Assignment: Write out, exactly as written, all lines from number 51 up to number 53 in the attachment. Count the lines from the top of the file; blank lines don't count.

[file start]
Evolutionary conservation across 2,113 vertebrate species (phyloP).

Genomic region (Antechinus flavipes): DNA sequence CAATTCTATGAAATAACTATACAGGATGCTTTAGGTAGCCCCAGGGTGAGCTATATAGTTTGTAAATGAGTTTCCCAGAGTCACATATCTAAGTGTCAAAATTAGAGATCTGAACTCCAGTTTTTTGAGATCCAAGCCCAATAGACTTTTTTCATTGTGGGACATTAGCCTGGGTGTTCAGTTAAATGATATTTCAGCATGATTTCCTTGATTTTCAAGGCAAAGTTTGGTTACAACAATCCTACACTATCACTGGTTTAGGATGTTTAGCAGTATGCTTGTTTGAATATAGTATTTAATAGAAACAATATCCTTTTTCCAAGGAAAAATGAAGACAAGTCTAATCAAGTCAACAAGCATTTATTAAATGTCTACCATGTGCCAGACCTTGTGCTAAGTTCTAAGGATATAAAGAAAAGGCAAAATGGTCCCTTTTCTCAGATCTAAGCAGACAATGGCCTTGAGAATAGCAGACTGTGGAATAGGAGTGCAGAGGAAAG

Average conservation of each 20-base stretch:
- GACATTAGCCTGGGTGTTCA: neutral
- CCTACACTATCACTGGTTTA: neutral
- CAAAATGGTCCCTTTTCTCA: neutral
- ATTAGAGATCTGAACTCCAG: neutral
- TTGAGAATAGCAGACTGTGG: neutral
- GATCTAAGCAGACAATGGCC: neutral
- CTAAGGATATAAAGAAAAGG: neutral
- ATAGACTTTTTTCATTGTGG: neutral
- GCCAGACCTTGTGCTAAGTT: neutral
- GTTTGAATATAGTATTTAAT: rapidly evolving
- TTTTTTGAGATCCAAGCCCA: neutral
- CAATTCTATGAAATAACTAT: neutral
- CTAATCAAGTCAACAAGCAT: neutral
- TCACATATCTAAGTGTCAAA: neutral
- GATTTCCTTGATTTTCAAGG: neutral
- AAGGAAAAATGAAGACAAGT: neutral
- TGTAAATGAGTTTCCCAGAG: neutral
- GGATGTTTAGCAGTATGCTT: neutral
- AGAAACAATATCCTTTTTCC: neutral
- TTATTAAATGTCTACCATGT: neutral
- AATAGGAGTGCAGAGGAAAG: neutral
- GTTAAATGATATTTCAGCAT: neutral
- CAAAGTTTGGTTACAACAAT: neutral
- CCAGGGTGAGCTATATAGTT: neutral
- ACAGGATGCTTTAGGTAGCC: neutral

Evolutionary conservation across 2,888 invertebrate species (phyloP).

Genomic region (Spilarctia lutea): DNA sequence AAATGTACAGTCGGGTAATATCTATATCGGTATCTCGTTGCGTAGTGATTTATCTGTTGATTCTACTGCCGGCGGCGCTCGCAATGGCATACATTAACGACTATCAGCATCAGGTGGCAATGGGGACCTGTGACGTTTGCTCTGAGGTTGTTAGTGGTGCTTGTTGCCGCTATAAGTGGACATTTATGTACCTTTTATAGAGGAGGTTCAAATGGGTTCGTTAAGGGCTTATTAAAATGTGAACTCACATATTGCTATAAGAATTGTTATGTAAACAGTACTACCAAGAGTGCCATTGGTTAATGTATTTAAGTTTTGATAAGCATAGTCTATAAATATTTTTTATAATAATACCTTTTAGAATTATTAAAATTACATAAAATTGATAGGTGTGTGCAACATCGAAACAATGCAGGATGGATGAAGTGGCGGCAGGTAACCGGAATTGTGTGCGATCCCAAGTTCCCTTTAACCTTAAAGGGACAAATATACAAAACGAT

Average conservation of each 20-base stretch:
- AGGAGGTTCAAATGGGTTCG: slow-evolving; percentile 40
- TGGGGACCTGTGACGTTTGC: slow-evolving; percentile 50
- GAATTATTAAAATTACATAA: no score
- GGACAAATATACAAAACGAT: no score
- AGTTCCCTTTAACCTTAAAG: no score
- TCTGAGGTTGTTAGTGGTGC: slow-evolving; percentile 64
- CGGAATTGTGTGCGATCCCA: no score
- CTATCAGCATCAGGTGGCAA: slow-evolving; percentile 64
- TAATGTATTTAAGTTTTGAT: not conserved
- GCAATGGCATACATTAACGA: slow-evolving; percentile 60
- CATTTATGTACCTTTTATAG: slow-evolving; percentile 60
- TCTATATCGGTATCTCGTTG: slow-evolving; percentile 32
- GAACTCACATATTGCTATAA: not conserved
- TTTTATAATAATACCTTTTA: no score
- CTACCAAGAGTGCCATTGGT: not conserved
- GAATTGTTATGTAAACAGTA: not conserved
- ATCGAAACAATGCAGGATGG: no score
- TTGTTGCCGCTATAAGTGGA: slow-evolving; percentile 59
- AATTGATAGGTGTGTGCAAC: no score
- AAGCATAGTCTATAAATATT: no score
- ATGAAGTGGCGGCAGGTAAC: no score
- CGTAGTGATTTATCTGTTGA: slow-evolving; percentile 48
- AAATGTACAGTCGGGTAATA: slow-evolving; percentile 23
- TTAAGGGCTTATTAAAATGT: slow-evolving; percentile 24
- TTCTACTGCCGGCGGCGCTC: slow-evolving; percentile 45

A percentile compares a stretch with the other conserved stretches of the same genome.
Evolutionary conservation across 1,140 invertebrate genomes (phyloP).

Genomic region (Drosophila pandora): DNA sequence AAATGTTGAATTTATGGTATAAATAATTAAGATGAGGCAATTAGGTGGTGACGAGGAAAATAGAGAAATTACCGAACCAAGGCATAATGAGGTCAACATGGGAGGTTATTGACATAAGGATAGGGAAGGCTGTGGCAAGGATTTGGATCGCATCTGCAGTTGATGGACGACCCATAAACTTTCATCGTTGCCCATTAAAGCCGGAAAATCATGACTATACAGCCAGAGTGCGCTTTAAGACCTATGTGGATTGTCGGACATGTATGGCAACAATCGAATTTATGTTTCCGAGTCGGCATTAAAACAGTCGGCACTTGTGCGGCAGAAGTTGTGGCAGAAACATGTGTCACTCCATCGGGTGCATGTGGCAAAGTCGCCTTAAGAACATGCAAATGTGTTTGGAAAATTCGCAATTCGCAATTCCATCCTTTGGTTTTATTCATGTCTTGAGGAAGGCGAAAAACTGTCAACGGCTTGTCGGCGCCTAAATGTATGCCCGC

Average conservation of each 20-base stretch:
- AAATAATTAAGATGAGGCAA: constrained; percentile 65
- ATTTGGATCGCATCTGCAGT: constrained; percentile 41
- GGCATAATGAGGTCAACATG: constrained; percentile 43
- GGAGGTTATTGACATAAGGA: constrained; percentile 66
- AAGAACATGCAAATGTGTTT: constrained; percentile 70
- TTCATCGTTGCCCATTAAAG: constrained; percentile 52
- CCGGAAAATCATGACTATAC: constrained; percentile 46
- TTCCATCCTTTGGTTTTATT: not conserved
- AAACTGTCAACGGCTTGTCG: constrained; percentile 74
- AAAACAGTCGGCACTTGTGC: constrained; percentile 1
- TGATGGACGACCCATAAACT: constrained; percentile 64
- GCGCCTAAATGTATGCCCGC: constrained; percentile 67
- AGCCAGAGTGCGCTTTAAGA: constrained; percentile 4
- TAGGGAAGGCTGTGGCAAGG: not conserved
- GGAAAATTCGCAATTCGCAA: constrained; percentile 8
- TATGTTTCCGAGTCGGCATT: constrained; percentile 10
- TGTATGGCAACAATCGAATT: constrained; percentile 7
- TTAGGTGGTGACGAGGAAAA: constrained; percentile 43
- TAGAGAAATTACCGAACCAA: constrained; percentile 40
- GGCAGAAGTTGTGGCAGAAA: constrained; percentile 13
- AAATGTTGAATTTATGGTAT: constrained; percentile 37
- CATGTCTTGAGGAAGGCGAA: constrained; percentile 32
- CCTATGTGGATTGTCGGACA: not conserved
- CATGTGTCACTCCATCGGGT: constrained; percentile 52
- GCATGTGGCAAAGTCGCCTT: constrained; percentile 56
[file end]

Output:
- AAGCATAGTCTATAAATATT: no score
- ATGAAGTGGCGGCAGGTAAC: no score
- CGTAGTGATTTATCTGTTGA: slow-evolving; percentile 48